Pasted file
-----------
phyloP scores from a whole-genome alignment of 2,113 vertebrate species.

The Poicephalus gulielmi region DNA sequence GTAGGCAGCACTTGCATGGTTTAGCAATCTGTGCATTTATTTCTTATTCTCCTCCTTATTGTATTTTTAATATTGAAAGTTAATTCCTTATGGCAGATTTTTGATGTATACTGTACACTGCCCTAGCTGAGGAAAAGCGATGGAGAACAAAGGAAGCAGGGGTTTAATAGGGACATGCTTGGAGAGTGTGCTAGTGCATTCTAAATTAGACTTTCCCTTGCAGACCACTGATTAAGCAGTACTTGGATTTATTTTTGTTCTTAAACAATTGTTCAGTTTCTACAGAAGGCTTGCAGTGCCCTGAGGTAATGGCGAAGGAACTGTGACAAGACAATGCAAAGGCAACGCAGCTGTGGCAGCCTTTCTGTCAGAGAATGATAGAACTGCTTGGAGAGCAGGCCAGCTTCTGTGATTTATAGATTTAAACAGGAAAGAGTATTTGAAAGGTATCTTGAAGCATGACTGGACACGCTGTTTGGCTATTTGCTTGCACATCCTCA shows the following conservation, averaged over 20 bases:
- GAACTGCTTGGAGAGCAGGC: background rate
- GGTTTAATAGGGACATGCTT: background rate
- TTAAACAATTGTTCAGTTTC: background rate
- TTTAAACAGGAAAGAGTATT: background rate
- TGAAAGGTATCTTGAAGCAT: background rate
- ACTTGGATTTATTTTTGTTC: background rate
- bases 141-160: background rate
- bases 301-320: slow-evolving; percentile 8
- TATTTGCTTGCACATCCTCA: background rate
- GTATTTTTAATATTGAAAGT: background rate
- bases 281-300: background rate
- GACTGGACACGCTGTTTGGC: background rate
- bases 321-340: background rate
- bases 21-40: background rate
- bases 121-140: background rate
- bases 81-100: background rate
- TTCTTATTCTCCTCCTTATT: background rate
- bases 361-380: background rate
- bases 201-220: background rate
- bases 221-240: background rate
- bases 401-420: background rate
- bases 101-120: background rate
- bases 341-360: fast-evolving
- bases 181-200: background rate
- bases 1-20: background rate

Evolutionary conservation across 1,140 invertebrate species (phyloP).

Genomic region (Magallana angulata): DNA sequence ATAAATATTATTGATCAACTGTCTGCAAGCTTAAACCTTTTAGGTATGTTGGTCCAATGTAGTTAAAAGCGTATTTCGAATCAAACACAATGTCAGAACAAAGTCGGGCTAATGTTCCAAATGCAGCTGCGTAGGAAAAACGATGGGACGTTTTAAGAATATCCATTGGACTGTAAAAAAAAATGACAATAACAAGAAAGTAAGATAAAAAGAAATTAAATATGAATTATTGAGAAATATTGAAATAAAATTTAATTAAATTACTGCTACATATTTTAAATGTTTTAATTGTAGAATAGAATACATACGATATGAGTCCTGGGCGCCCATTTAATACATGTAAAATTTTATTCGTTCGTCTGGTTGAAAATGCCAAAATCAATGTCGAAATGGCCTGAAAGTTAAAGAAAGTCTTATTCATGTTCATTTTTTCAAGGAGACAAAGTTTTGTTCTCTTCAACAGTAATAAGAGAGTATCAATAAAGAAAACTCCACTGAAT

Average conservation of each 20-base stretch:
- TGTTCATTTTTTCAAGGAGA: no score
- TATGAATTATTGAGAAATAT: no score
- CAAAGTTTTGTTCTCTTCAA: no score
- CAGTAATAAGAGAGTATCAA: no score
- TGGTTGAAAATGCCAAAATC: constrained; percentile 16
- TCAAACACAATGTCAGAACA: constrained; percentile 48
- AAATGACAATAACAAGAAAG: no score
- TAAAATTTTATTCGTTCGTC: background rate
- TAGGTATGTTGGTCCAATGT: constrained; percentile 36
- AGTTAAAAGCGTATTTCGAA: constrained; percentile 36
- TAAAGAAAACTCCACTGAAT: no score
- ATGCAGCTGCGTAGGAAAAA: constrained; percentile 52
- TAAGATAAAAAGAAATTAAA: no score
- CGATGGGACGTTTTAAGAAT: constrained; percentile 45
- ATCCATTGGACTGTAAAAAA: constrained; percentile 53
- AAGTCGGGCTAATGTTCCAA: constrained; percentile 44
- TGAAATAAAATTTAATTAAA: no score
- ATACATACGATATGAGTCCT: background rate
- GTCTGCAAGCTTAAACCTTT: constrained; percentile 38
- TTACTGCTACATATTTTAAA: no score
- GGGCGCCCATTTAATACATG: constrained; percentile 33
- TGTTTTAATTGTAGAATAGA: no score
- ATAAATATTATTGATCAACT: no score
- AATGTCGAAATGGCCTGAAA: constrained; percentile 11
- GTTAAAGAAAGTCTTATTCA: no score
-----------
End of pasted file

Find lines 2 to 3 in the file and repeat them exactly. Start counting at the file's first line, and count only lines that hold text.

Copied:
The Poicephalus gulielmi region DNA sequence GTAGGCAGCACTTGCATGGTTTAGCAATCTGTGCATTTATTTCTTATTCTCCTCCTTATTGTATTTTTAATATTGAAAGTTAATTCCTTATGGCAGATTTTTGATGTATACTGTACACTGCCCTAGCTGAGGAAAAGCGATGGAGAACAAAGGAAGCAGGGGTTTAATAGGGACATGCTTGGAGAGTGTGCTAGTGCATTCTAAATTAGACTTTCCCTTGCAGACCACTGATTAAGCAGTACTTGGATTTATTTTTGTTCTTAAACAATTGTTCAGTTTCTACAGAAGGCTTGCAGTGCCCTGAGGTAATGGCGAAGGAACTGTGACAAGACAATGCAAAGGCAACGCAGCTGTGGCAGCCTTTCTGTCAGAGAATGATAGAACTGCTTGGAGAGCAGGCCAGCTTCTGTGATTTATAGATTTAAACAGGAAAGAGTATTTGAAAGGTATCTTGAAGCATGACTGGACACGCTGTTTGGCTATTTGCTTGCACATCCTCA shows the following conservation, averaged over 20 bases:
- GAACTGCTTGGAGAGCAGGC: background rate